Tuesday, 21 May 2013

Carnegie Review - Greyhound of a Girl, by Roddy Doyle

This book is all about the big stuff - life, death, and the growing up that goes on in between. It's about how mothers feel about daughters, and how about how they go on to feel about them, even when they grow up and have daughters of their own. 

Mary still kisses her parents goodnight, but knows one day she won't want to. She worries she will become just like her two brothers (now known as Dommo and Killer), who just grunt and laugh at nothing, but also look increasingly isolated and lonely.

But all the family activity is centred on hospital visits and the fact that Mary's grandmother is dying. That's difficult enough for the family to deal with, but they also have to cope with the fact that the ghost of Mary's great-grandmother has chosen this moment to appear on the scene - with questions about fridges and marvelling at tea bags - and wanting to visit the hospital.

It's a short book, but packs a lot in, including the four different voices of the four generations of women, showing how each successive generation flows on from the previous one.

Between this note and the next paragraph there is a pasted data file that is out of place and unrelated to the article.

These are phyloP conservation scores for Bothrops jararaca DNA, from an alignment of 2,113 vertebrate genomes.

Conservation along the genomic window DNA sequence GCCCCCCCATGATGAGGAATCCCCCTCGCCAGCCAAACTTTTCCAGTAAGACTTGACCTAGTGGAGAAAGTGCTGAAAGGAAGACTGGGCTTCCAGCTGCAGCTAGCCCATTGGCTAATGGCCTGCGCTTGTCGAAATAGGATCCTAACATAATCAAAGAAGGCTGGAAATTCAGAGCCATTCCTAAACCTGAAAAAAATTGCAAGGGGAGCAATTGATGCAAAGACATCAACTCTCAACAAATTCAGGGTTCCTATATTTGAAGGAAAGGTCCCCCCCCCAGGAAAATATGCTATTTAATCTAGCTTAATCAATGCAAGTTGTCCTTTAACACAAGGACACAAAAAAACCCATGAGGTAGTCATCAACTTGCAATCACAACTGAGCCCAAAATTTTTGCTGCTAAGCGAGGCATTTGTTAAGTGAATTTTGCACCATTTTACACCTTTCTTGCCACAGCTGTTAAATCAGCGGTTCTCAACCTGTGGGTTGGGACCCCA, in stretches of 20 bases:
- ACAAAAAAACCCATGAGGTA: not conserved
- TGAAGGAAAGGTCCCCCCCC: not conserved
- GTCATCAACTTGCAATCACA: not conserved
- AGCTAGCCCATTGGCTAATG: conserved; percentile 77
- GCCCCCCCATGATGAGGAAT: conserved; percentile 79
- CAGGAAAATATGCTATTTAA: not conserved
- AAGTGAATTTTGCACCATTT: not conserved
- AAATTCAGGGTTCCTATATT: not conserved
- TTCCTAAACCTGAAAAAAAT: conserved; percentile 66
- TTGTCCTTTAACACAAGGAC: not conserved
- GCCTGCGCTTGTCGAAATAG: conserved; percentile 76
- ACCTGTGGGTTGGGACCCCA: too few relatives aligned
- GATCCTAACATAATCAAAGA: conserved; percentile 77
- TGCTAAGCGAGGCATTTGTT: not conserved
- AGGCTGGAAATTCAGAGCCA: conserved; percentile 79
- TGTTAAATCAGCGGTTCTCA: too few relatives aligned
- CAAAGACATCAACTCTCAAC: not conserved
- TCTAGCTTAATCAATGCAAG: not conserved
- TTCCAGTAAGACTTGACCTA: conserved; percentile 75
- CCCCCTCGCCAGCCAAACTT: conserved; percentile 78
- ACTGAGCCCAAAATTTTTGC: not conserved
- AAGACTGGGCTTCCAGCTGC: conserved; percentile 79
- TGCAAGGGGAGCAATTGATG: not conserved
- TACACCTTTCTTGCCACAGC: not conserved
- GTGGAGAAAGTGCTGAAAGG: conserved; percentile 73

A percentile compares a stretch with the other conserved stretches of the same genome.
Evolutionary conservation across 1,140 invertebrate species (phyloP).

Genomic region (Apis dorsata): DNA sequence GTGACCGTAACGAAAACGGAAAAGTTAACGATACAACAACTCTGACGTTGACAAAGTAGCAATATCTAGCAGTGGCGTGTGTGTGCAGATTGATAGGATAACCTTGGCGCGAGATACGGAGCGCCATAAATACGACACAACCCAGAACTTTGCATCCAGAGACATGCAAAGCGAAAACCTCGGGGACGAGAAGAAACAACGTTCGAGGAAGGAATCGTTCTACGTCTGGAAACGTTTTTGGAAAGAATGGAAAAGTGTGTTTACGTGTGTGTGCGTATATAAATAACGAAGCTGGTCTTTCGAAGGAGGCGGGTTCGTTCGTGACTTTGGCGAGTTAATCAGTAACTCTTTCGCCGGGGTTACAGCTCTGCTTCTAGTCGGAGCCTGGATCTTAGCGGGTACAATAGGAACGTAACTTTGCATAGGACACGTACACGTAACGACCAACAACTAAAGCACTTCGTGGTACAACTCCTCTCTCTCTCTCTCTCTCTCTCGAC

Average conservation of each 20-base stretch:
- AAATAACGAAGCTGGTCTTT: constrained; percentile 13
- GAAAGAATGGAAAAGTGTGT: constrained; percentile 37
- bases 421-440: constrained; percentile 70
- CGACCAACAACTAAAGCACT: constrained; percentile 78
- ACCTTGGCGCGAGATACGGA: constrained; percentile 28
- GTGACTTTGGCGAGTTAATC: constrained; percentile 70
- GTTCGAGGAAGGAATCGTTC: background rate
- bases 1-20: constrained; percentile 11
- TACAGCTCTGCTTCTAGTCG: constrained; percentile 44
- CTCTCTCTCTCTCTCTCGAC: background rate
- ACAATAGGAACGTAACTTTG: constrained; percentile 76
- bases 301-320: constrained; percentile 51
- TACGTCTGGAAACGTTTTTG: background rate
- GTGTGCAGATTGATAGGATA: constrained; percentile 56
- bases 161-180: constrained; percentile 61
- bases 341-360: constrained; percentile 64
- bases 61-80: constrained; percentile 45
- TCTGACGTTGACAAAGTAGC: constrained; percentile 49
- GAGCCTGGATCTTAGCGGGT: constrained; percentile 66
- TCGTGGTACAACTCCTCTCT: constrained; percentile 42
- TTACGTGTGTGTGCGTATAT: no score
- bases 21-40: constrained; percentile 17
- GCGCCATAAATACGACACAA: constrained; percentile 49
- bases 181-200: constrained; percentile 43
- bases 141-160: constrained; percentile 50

Roddy Doyle handles the action without it becoming either heartbreaking or sentimental, but in fact is both a funny and beautiful read.

A perfectly formed read that gives a subtle message that death is just a normal part of the cycle of life.

And children quite like reading about the big stuff.

For a chance to win some of the shortlisted books, enter our Carnegie Giveaway! Just e-mail SpaceOnTheBookshelf@yahoo.com  with your name and address, and 'Carnegie' in the header.


  1. So cool to get four generations into one story by having one as a ghost. Really unusual to have a ghost story not even meant to be scary. I really love writers who play with ideas like this.

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  3. Can anyone explain to me what the key moment in this book is and why?


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